Oral Language Developement

Children develop oral language at a very early age. Almost every sound a human being makes can be considered communication. As children grow up, they are constantly observing and practicing communication and oral language. What they know about oral language has an effect on the development of their literacy skills. “Students who had difficulty with early speech communication skills were believed to be at risk for reading…and consequently writing” (Montgomery, 1998). Therefore, the development of oral language has an effect on the ways in which emergent readers develop literacy.
Transcribed dialog taken from a personal interview with a 3-year-old girl named Gianna will be referred to in this paper. Gianna’s dialog will provide examples and will be the foundation for the discussion and analysis of language development and its effects on emergent readers. “A language requires the use of signs or symbols within grammar-that is, within a structure of rules that determines how the various signs and symbols are to be arranged. Language also allows the use of signs or symbols within a grammar to create novel instructions” (Dworetzky, 1996, p. 226-227).
Today, more than ever, oral language is being carefully studied and assessed. “It has been only recently that spoken language has been recognized as a condition of learning in all subjects, and thus the assessment of performance in it a necessity” (Keenan et. al., 1997). This is one reason why we must assess oral language. According to Salvia and Ysseldyke (1998), there are two main reasons for this type of assessment. “First, well-developed language abilities are desirable in and of themselves” (p. 539). This means that an individual should have the ability to carry on a conversation, as well as, express thoughts, emotions, and feelings. “Second, various language processes and skills are believed to underlie subsequent development. For example, research indicates that difficulties in oral language are related to the incidence of behavior disorders” (Salvia et. al., 1998, p.539). However, early detection of these oral-language disorders can have a positive effect on that child’s academic development.
There are many different views of oral language. Language theorists describe the various structural aspects of language. They also focus on explanatory mechanisms. More recently, they have been focusing on descriptive types of structural analysis. “Language can be defined as a code for conveying ideas” (Salvia et. al., 1998, p. 536).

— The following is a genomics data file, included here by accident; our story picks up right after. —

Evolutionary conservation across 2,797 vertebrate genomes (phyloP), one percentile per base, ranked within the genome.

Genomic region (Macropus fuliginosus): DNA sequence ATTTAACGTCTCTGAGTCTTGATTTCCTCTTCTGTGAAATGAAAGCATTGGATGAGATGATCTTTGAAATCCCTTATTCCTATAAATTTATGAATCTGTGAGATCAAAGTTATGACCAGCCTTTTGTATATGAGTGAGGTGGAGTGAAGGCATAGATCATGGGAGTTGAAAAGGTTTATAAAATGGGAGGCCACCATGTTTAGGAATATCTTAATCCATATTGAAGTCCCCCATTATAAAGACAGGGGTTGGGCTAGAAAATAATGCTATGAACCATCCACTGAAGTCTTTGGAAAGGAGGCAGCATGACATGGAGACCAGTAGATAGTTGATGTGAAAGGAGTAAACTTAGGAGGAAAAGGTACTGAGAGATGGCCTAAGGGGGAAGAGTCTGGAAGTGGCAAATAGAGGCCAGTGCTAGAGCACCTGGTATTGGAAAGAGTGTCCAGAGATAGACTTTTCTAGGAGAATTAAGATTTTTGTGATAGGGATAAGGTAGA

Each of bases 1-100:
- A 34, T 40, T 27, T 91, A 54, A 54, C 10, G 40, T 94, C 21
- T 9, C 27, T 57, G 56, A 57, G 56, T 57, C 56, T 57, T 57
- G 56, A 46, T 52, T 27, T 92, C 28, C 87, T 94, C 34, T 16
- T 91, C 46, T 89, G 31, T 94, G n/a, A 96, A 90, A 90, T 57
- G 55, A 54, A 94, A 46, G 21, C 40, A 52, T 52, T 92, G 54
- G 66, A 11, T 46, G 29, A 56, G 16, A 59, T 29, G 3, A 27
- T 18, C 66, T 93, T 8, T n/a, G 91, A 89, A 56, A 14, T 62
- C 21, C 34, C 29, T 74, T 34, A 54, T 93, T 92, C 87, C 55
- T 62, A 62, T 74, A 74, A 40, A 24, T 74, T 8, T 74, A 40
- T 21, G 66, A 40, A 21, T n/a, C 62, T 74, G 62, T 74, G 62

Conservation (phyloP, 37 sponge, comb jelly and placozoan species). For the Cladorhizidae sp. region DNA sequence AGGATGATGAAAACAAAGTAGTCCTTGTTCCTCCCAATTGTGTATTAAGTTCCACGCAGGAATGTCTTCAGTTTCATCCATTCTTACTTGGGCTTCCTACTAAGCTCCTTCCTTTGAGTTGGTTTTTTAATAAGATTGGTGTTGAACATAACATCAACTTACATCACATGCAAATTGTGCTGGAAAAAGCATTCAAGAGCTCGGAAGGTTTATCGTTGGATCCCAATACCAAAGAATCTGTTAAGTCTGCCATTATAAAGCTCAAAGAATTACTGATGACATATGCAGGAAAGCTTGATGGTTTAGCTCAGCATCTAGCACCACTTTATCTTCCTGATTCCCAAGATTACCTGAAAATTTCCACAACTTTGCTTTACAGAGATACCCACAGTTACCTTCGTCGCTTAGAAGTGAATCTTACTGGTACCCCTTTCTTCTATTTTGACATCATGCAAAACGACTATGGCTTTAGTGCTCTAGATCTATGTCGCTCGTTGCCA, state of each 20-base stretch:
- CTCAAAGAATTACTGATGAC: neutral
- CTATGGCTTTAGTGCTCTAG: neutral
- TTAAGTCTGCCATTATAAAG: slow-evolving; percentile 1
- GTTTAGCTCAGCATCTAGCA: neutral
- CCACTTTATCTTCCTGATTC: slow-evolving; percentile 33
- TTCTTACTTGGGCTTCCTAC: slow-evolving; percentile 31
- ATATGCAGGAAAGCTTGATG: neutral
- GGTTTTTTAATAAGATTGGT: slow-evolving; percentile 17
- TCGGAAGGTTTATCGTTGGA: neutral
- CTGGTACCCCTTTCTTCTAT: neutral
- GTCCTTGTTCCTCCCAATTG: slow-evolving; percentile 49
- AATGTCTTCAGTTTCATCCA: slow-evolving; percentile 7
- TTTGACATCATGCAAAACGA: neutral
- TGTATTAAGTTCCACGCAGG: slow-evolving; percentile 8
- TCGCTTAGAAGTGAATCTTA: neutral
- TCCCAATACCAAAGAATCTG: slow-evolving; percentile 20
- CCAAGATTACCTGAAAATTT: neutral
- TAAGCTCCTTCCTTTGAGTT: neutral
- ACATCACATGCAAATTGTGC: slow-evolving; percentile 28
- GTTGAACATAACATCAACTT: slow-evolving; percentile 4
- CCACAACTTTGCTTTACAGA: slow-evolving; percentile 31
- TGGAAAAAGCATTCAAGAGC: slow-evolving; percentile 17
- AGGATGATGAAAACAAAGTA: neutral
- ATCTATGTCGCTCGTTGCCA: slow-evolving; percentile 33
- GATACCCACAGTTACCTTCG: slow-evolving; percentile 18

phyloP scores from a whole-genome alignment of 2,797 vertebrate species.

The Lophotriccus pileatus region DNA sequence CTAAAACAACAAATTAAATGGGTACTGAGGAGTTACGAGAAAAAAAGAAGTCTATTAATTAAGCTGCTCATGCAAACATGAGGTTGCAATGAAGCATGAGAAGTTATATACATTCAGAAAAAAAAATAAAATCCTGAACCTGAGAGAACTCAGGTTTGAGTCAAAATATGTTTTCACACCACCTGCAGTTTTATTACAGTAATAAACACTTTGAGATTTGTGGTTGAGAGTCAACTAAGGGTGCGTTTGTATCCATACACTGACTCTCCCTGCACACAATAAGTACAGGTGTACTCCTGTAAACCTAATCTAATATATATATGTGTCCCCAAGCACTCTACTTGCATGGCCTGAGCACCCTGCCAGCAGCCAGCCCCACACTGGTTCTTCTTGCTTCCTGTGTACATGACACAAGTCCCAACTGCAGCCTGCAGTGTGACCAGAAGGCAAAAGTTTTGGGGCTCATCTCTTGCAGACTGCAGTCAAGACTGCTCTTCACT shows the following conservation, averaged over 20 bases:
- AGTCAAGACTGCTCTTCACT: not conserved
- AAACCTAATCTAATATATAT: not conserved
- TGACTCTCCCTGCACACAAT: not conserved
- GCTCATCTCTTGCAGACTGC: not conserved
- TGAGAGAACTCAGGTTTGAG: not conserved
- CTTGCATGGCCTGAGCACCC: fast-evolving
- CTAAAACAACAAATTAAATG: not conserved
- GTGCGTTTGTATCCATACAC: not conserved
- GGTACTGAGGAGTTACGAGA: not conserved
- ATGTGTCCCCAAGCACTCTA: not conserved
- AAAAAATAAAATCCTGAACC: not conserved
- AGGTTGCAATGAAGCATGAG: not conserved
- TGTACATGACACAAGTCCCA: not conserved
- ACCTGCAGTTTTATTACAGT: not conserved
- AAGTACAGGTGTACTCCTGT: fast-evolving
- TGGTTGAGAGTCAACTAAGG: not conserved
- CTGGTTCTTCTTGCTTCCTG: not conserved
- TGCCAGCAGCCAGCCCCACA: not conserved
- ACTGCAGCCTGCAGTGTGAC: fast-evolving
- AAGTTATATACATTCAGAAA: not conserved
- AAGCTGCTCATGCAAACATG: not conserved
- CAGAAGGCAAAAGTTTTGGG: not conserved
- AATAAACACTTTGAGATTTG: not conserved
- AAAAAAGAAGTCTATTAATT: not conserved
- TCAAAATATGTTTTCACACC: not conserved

There are different stages in language development, and each stage is made up of many different components. In the One-Word stage of language development, children develop naming skills. Naming is “a development of early childhood in which the child begins pointing out objects and calling them by name. It is considered a special development because it appears to be intrinsically reinforcing and satisfying to humans and seems to occur only in our species” (Dworetzky, 1996, p. 236). Gianna displays the naming skills by pointing to the dog and calling him “Simon.” She also correctly names pictures in the coloring book, such as a “rocket” and “Winnie da Pooh” (DiNobile, 1998).
Naming skills are very similar to logographic knowledge. This can be applied to emergent readers. For example, a child may not know how to read the word “McDonald’s”, but she may be able to recognize the sign on a highway. “Children see written language all around them – in books, supermarkets, department stores, fast-food restaurants, and on television, signs, and a variety of printed materials from the TV listings to label on household products. Print is everywhere” (Vacca et. al, 1995, p.73). Children are able to “read” these familiar words even though they have not yet learned the fundamentals of reading.
Phones or phonemes are the “smallest units of speech.” These units have meanings although they are not complete words (Dworetzky, 1996). Although Gianna has developed the ability to speak complete words, occasionally she speaks in phonemes. For example, she says “ca” instead of “could” or “can.” She also says “da” for “that’s,” “u” for “use,” and “wa” for “what” (DiNobile, 1998).
Many teachers use a phonics-based instruction when they teach students to read. “The two most common ways of teaching phonics are: (a) to teach the beginner to segment and blend the letter sounds in a word (synthetic phonics), or (b) to teach the beginner to recognize the common spelling patterns in a word (analytic